?The Caesars Palace Coup is a superb inside account of what modern high finance is actually like?the strategies, the personalities, the relationships, the stress, and the shouting. Fascinating, suspenseful, and comprehensive, it is the Barbarians at the Gate of distressed debt.?
?Matt Levine, Money Stuff columnist, Bloomberg Opinion

?No story better captures early 21st century Wall Street like the bankruptcy of Caesars Entertainment. The Caesars Palace Coup is a well-researched, engaging modern-day corporate thriller, filled with epic courtroom and boardroom battles and the kinds of colorful characters that only exist on the buy-side. This is the fascinating inside story of a clash of the titans?the who?s who of distressed hedge funds battling each other and private equity giants Apollo and TPG for their piece of the Las Vegas casino conglomerate. . . . [A] must read for anyone who loves the deals and the drama that so often characterize the ins and outs of Wall Street and corporate restructuring.?
?Kristin Mugford, Harvard Business School

?In The Caesars Palace Coup, two of Wall Street?s most plugged-in journalists take us deep inside corporate raiding, 21st century style. Exploiting distressed debt instead of undervalued stock, buccaneer hedge funds and other vulture investors pay seventy, sixty, sometimes less than fifty cents on the dollar to scoop up controlling stakes in troubled companies. This breathtaking narrative culminates in bitter financial and courtroom warfare as Apollo Global Management, its allies, and its high-powered lawyers and lobbyists maneuver relentlessly against equally savvy investors to freeze them out of the resulting rise in profits and force them to accept a ?cramdown? settlement of their stakes in the company.?
?Paul Steiger, former Wall Street Journal managing editor and founding editor of ProPublica

?The distressed debt markets are the most rough-and-tumble corner of Wall Street, and Indap and Frumes have written the best book yet on the machinations, power moves, and personalities of the investors who make fortunes rolling the distressed debt dice.?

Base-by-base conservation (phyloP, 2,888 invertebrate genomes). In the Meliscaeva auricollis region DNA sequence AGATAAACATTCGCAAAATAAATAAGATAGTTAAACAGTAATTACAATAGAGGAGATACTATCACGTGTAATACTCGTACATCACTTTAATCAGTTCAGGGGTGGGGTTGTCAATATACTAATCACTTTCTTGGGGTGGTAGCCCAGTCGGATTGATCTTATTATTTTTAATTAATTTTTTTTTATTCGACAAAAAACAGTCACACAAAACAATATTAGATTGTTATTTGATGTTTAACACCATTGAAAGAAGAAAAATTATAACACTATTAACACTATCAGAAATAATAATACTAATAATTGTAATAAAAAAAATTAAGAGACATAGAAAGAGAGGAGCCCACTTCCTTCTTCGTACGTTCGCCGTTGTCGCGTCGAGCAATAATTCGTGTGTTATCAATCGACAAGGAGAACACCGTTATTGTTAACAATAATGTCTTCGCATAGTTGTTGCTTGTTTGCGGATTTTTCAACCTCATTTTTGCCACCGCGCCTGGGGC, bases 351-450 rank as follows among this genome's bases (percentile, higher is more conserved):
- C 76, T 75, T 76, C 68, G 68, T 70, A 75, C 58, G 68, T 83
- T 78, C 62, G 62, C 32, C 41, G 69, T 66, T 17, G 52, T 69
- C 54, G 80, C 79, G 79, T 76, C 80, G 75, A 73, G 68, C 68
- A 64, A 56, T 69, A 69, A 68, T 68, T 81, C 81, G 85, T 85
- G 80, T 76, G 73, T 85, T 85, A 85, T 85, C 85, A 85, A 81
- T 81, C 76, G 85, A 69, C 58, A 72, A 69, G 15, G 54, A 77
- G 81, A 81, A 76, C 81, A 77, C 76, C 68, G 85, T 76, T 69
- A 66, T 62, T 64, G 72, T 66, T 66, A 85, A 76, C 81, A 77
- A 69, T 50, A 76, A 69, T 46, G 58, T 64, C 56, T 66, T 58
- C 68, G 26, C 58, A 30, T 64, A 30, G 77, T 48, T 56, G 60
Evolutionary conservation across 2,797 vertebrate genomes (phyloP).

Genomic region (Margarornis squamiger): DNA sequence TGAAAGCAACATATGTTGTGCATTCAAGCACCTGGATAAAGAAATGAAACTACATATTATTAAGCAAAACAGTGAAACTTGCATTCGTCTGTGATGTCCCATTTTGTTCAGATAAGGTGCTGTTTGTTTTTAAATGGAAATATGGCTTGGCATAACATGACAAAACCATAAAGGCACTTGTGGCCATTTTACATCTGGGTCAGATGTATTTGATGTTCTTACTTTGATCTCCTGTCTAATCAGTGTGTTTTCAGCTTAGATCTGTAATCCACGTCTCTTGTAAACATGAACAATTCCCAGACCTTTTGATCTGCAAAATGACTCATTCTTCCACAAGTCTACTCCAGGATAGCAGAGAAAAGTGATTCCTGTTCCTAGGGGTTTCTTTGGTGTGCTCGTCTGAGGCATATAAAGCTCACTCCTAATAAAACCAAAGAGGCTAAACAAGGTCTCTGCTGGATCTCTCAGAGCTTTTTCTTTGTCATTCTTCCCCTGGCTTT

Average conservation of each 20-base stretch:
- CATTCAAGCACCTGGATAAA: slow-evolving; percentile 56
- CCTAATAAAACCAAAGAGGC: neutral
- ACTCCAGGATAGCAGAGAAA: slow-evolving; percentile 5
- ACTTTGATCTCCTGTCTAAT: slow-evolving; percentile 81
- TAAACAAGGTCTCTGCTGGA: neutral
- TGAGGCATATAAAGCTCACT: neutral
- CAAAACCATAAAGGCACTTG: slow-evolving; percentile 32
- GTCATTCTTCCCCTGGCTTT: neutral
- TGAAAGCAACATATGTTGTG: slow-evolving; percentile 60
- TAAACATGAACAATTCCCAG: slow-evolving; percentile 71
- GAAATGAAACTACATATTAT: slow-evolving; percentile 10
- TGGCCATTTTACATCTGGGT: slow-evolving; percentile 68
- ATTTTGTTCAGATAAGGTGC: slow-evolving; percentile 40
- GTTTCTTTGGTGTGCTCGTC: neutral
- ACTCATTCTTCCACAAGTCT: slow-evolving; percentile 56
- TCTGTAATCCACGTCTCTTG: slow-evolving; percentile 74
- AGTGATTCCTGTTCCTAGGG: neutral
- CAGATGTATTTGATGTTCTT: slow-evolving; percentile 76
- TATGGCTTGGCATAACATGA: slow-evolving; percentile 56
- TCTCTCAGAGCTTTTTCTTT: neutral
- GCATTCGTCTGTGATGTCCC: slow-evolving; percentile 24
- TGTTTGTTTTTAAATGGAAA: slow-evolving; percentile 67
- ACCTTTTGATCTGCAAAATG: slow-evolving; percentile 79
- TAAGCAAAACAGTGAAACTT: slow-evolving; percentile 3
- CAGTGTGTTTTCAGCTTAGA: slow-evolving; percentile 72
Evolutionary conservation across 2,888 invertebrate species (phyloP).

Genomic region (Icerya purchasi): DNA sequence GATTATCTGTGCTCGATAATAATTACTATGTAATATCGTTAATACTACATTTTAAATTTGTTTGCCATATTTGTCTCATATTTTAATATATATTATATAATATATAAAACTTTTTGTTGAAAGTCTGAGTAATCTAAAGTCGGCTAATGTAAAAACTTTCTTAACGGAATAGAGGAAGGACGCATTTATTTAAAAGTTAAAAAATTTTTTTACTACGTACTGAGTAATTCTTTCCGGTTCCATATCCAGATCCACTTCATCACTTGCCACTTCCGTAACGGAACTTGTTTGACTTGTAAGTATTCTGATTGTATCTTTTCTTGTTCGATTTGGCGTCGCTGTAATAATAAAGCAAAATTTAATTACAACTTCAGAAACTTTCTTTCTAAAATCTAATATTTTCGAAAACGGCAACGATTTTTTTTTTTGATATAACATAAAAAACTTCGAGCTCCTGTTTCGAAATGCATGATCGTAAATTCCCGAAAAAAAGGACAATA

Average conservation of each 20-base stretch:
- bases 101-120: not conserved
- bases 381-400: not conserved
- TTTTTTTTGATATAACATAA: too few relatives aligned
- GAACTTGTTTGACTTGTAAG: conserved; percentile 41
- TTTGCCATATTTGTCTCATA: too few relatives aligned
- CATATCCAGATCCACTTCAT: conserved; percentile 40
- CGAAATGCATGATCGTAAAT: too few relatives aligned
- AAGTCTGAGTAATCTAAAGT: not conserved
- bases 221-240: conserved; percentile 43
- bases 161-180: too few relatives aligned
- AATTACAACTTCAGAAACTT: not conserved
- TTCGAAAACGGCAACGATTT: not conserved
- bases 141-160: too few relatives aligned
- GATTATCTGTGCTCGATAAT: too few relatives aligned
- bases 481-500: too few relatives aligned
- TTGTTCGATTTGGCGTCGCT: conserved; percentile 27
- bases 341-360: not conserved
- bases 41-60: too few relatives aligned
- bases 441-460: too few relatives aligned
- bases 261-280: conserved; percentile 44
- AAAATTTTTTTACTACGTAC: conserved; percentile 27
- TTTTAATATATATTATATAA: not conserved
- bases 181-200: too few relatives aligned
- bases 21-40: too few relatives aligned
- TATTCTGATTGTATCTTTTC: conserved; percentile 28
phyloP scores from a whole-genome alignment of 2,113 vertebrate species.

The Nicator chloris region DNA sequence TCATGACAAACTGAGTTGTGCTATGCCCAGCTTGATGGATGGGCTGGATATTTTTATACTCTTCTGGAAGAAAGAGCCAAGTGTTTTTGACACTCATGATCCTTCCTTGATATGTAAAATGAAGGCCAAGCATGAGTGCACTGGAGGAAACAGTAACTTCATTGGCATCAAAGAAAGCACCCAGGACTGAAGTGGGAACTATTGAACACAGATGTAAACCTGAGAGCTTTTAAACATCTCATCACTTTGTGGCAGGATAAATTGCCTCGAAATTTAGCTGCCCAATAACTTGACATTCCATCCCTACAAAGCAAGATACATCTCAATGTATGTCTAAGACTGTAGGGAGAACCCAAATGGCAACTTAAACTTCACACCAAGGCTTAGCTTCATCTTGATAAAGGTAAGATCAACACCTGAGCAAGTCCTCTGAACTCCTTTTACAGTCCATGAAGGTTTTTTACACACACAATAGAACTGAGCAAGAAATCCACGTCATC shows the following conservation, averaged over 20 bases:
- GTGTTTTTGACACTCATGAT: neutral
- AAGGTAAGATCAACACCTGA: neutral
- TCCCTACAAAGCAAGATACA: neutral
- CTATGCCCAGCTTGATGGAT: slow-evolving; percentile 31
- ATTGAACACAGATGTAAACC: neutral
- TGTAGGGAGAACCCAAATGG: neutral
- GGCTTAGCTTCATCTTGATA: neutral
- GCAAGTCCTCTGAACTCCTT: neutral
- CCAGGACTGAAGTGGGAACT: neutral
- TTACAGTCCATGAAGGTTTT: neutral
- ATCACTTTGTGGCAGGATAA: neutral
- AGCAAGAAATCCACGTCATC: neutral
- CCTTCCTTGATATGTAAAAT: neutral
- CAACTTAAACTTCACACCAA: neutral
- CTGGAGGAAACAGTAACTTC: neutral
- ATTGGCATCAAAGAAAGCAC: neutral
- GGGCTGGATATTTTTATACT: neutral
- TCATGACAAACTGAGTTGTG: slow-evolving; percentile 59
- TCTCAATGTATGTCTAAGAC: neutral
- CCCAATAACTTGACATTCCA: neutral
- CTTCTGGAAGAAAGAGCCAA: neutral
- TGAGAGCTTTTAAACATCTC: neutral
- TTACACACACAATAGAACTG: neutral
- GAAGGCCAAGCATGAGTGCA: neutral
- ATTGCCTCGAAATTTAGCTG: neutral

?Jared A. Ellias, Bion M. Gregory Chair in Business Law, the University of California, Hastings

“There is so much to like in this book. Its primary strength is its Law & Order backstory, peeling back the onion of every major player…Four years of painstaking personal interviews have paid off handsomely in this fascinating account of the inner workings of big money and big law reorganization practice.”
?Jason Kilborn, Credit Slips

–This text refers to the hardcover edition.

About the Author

Sujeet Indap is the U.S. editor of the Lex Column at the Financial Times, where he contributes stories across the paper. He has written extensively on the intersection of corporate finance and corporate law. Indap was previously an investment banker before he joined the Financial Times in 2013. He is a graduate of Pomona College and the Wharton School at the University of Pennsylvania. Indap lives in Manhattan, NY, with his wife.

Max Frumes leads a news team at Fitch Solutions covering corporate debt and restructuring. He previously was the founding editor of a leading publication covering corporate bankruptcy, and before that reported for S&P?s Leveraged Commentary & Data and The Deal. Frumes received his undergraduate degree from the University of California, Berkeley, and an MSJ from Northwestern?s Medill School of Journalism. He lives in Brooklyn with his wife and daughter. –This text refers to the hardcover edition.